If you’re applying to multiple universities in the US, you’ll almost definitely have to fill out the Common App. A key part of this application form is the personal essay, which gets sent to every university you apply to. So how do you approach this key feature of the application?
While most universities will have additional essay prompts for you to answer, the Common App personal essay goes to everybody so the focus can’t be an individual school you hope to attend. Instead, it needs to demonstrate something about you that’s relevant to every university you’re applying to.
Here are 7 steps to acing the Common App essay.
1. Start early
Clocking in at only 650 words, or about a page of writing, the personal essay can seem deceptively easy - which can make it hard to motivate yourself to start early.
There’s actually a lot to do on the Common App, and if you leave your essay to the last minute, you may find yourself getting overwhelmed. Plus, short essays can often be much harder than longer ones, as you have to get a lot of information down in not very much space!
Our tip? Aim to start thinking about your essay in June of the year you’re going to apply. This gives you more than enough time to brainstorm topics, write lots of drafts, and not feel rushed as you also work on your other application materials and your final year studies.
2. Choose the right prompt, then reflect...
Each student has to choose one of 7 prompts to answer, which vary each year. There’s no strategic reason to choose a certain prompt, so pick whatever is genuinely most interesting or inspiring for you.
That being said, be careful if you choose the open-ended option to write about any topic of your choosing. It can be easy to be overly vague, or to forget to show the kinds of self-reflection that’s built into the topics of the other prompts.
3. It’s about the person, not the major
A UK Personal Statement is about convincing an admissions tutor that you’re a great candidate for a specific course, like English or Chemistry. But the Common App essay is about getting to know you as a person - so you need to choose a topic that shows off your personality, not necessarily your academic knowledge.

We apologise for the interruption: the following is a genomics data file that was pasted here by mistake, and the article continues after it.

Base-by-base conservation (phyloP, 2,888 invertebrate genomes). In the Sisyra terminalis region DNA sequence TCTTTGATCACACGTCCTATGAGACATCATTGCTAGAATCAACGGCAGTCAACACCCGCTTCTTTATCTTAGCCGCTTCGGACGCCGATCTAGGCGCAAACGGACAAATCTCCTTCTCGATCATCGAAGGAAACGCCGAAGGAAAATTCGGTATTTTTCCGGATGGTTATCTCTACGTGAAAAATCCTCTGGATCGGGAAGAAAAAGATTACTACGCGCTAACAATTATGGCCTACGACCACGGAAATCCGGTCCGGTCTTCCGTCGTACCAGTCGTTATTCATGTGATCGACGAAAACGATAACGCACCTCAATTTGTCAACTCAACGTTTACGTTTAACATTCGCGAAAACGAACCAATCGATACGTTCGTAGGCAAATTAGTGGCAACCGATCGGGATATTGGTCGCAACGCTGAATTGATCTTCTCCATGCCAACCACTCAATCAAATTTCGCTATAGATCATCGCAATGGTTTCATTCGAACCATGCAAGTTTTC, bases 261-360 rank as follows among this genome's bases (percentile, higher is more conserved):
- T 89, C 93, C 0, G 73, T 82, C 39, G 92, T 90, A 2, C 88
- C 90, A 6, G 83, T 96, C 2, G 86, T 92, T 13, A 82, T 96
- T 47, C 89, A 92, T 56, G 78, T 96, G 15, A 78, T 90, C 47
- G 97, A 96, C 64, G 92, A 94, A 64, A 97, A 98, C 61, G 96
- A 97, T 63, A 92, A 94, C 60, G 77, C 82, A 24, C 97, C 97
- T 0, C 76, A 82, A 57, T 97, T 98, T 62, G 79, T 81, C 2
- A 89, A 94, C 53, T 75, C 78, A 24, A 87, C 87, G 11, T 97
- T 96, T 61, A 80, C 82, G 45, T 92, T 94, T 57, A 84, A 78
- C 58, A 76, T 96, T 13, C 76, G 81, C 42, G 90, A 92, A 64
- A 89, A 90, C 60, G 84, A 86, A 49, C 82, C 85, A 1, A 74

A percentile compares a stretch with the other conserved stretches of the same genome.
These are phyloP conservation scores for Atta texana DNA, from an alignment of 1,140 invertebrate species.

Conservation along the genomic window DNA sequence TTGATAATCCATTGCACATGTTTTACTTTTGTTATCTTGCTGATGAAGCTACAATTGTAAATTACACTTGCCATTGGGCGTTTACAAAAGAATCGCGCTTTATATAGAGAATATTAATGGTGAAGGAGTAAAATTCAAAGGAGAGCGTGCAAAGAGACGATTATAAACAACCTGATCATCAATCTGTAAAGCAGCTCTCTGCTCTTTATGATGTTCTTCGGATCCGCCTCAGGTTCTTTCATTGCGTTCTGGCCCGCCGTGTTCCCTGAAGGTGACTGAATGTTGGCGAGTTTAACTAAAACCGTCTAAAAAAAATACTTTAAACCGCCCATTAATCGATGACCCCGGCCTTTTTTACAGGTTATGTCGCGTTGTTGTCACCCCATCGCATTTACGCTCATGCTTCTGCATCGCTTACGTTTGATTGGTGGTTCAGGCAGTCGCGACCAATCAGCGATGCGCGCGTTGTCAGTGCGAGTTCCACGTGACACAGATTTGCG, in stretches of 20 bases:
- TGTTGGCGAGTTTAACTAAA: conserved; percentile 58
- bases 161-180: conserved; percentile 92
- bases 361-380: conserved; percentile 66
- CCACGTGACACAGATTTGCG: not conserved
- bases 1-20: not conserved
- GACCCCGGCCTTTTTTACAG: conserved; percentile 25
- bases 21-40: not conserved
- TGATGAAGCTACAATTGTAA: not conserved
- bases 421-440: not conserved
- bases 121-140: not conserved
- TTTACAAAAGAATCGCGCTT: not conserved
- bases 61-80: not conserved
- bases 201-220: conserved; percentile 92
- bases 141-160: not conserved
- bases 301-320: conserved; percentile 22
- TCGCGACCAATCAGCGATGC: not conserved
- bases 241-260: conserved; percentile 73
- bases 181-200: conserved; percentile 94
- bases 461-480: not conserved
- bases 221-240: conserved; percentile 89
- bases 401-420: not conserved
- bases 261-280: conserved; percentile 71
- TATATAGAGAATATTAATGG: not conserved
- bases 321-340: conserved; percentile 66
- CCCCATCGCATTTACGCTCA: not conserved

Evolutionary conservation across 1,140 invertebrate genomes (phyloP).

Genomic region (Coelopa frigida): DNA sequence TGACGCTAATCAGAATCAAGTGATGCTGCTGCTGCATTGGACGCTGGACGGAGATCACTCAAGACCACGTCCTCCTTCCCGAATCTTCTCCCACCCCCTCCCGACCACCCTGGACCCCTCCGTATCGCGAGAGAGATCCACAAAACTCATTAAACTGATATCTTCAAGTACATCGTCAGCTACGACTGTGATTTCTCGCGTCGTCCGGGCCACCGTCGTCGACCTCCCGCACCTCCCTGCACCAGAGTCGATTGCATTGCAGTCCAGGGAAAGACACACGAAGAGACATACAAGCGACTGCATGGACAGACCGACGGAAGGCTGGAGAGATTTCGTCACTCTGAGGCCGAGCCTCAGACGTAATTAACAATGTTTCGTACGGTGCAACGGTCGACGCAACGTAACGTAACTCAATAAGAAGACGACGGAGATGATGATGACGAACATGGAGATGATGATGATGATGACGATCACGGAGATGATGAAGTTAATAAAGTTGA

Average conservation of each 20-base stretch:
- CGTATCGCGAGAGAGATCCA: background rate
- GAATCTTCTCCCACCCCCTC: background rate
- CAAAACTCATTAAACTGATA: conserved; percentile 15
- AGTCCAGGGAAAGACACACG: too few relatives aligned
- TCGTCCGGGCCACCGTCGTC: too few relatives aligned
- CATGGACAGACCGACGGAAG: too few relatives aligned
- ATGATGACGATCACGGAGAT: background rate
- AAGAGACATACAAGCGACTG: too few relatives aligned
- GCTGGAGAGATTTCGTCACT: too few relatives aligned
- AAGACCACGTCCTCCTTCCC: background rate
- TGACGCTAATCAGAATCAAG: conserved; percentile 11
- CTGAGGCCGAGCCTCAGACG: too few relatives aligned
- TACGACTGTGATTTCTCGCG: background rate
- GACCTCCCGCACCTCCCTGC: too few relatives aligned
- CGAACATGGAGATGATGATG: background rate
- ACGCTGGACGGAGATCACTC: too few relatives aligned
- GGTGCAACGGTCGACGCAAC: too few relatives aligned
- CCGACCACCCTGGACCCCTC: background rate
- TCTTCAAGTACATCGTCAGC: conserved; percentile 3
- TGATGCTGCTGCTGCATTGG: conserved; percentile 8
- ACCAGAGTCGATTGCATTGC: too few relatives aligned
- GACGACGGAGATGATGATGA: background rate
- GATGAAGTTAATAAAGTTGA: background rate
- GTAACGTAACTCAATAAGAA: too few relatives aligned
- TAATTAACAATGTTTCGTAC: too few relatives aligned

It’s hard to think about your own personality, but try this trick: for a couple of days, make note of the main topics of conversations between you and your friends and family. Whether it’s books you’ve read, the latest news, the football scores, or something else; the things that you’re passionate about in your daily life can be a good starting place for a personal essay.
4. Open strong
Admissions officers are going to be reading thousands of essays, and a lot of them will probably start to blur together. But if you start strong - from the very first sentence - you can catch their attention and make sure they’re really focused on what you have to say.
Consider how you can choose an opening sentence that creates a sense of suspense, and leaves the reader wondering where the essay is going to go from here.
Be careful to avoid clichés though: try not to start with an inspiring quotation or a rhetorical question. Readers see these a lot, and you don’t want to have them sighing before they’ve even gotten started!
5. Let the inspiration flow
It can be helpful to start by simply writing without thinking too deeply about structure. When the goal is to show off your personality, you don’t want to box yourself into a set structure or idea too early. Freewriting might lead you to places you didn’t expect, and that’s where the most creative ideas often are.
Don’t be afraid to use humour and suspense, almost as if you were writing fiction rather than an essay. Tell jokes, use words you think are fun, and don’t worry too much - at least at first - about anything except exploring the topic in a way you personally find interesting, and even fun.
That said, you’ll definitely want to leave yourself plenty of time to revise - you only have 650 words, after all, and you want to make sure the essay is well-structured and effective in the end. Speaking of which…
6. Maintain focus
Conveying your personality is a big task, and it’s tempting to try to cram as much information in as possible. Try and pick one or two concrete examples that fit the prompt you choose and really focus on those, trying to build to a specific conclusion.
For example, one of the 2020-21 essay prompts was, “Some students have a background, identity, interest, or talent so meaningful they believe their application would be incomplete without it. If this sounds like you, please share your story.”
Your two examples might be telling the story of the first time you visited your grandparents in the country your parents came from, and a time you introduced your best friend to a tradition from your family’s culture.
Now, this prompt is tricky because it doesn’t specifically pose a question for you to answer, but you still want to build to some kind of conclusion. Notice what the prompt says: that this should be an aspect of yourself so important your application ‘would be incomplete’ without it. So maybe your conclusion is explaining the specific ways your family’s immigrant background has shaped the person you are today.
7. Revise, revise, revise
Leave yourself plenty of time to edit your essay. Give it to friends, family, and teachers to read over and help you make sure it’s interesting, concise, and compelling
When you need more tips for how to tackle the second draft and beyond, check out our guide on revising your personal essay.
Ready to start your Common App essay? Head over to our tool and get going!